Five minutes ago, I received a push poll from Stepping Stone about children’s media. I tried to explain that I know way too much about this issue to be unbiased in my responses, but the interviewer, working from computer assisted interview software, insisted that I continue.
I was read three questions and asked for a yes or no response to each. To the best of my recollection (the questions came quickly and I admittedly blew a gasket shortly after the first question, so my recall is compromised), these are the questions I was asked and the answers I wish I could have provided.
Question 1: Do you agree that most of the movies and television today could be potentially harmful to children?
All media – movies, television, books, songs, paintings, etc. – are open for interpretation. Children, because of their lack of experience in the world, need an adult to help them interpret media. Without an adult, a preschool child may infer from an episode of Sesame Street that an urban back alley is a great place to explore on one’s own and make friends. With an adult, a preschool child may infer from an episode of CSI: Crime Scene Investigation that science is fun.
Question 2: According to the Kaiser Family Foundation, children spend up to 10 hours a day online, with smartphones and other media. Do you agree that this should be regulated?
First all, this is a misrepresentation of Kaiser Family Foundation’s Generation M2 report. The actual finding is that children (ages 8 to 18) spend 10 hours a day across all media, 4 ½ hours watching television (which is rated for content) and 2 ½ listening to music (which also is regulated). Much of the remaining time is multitasking (e.g., texting while watching television, listening to music while browsing the Internet, etc.).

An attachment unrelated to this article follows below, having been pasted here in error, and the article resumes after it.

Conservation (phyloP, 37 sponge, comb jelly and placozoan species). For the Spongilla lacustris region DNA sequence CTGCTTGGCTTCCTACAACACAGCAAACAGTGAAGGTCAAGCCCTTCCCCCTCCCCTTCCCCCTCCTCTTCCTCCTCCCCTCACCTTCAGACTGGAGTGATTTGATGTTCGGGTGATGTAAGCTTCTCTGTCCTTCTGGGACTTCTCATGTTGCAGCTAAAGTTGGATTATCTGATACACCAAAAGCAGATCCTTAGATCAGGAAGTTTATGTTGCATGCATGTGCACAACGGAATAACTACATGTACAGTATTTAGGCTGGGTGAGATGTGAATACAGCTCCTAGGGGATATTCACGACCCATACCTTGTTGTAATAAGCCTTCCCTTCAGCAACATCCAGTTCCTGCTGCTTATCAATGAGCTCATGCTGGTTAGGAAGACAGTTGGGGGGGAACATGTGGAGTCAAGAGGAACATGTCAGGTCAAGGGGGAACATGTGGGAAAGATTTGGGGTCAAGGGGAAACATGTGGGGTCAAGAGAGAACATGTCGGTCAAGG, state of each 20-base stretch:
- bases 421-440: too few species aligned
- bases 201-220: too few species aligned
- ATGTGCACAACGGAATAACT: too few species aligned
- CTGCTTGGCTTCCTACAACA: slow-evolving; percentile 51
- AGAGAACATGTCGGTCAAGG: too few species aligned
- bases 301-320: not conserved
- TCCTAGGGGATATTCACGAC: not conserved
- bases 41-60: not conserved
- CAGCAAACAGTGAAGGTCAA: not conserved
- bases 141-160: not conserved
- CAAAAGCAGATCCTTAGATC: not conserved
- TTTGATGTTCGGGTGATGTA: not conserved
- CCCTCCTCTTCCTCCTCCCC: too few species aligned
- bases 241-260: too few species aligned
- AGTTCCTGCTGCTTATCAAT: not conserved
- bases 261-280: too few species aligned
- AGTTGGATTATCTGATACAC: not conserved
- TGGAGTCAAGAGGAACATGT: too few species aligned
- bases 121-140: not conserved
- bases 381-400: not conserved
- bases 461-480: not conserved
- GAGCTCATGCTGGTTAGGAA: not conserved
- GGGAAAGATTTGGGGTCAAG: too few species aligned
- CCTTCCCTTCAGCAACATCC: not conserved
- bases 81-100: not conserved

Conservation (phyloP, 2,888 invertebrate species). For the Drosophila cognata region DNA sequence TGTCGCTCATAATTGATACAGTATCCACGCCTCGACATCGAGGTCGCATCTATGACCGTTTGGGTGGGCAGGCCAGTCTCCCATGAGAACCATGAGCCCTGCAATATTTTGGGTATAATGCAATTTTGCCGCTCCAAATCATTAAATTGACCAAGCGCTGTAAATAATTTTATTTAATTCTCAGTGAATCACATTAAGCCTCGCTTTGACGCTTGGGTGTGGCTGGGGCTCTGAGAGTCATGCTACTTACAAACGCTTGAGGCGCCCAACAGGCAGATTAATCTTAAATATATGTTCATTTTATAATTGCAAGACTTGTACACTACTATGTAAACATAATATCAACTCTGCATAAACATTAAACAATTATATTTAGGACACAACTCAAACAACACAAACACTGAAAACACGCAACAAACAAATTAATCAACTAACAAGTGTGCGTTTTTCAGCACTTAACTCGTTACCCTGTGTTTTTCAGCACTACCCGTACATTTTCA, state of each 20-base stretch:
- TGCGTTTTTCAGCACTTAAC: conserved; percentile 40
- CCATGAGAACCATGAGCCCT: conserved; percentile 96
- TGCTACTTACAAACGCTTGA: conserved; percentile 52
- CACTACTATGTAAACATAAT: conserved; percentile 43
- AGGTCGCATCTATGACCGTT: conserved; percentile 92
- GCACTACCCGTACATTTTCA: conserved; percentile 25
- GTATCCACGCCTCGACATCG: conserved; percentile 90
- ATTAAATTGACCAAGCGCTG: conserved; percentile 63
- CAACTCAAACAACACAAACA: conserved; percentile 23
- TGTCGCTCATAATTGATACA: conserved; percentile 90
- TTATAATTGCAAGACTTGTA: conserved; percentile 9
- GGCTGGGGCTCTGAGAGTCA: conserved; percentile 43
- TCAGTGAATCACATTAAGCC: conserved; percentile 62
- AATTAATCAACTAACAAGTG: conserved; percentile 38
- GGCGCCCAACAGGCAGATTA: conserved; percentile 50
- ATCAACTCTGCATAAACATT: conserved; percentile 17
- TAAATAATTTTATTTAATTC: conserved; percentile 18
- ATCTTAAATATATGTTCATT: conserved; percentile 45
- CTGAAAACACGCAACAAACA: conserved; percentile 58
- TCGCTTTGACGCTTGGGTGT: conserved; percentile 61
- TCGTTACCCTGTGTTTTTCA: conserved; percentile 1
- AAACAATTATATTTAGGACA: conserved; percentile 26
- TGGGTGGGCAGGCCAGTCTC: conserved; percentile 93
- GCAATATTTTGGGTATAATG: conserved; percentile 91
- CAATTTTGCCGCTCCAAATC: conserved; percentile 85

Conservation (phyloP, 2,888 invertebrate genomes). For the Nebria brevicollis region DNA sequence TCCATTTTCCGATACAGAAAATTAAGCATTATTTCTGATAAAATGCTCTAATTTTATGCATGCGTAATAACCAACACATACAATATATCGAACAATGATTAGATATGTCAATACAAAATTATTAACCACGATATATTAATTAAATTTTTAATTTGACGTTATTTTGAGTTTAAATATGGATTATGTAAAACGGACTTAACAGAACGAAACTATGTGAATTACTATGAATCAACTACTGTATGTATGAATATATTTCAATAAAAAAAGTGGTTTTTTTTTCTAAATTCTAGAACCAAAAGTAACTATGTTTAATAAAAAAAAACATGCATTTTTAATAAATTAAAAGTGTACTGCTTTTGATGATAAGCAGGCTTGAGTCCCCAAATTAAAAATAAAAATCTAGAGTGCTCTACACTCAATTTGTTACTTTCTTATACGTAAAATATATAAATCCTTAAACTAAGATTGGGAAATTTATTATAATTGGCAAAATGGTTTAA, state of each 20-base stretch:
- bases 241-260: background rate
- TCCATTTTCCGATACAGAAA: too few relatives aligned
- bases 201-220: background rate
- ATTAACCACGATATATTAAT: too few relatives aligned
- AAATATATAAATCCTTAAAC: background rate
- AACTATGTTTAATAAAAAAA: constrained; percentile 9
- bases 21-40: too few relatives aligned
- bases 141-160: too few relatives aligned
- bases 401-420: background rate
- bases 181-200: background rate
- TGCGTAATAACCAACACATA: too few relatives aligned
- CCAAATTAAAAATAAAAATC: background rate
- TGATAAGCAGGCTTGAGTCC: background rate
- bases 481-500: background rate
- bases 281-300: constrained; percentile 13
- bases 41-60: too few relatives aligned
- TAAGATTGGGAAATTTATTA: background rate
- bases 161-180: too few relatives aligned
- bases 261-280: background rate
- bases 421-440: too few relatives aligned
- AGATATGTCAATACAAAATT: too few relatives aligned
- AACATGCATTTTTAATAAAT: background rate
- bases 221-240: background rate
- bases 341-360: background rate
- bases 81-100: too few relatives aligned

Question 3 (the question I have the poorest recollection of because I was asking questions of the interviewer as she asked it): Do you support a rating system for websites?
All of the media that children use in a day, with one exception, already can be filtered for content using tools built into the devices that access them. I can set my television’s V-chip to block mature content. I can specify which websites my browser is allowed to access. I can program my iPod to filter songs with explicit lyrics. The only media that is not explicitly rated or cannot be filter by its delivery system is…get this…the book.
Now, I knew this was a push poll, meaning that is was designed to “push” an agenda. I knew that the interviewer was less interested in my responses than in selling me something. I had gleaned that from the questions long before the interviewer revealed the treachery. That being said, this kind of fear mongering upsets me (Are fish and fear the only things that can be “mongered”? Is it an “f” thing?).
I tried to find Stepping Stone Media online to voice my concerns directly, but there are too many “Stepping Stone” companies to figure out which one is responsible. Stepping Stone, if you are reading this and have the stones (get it?), please write me back. I would love your reaction.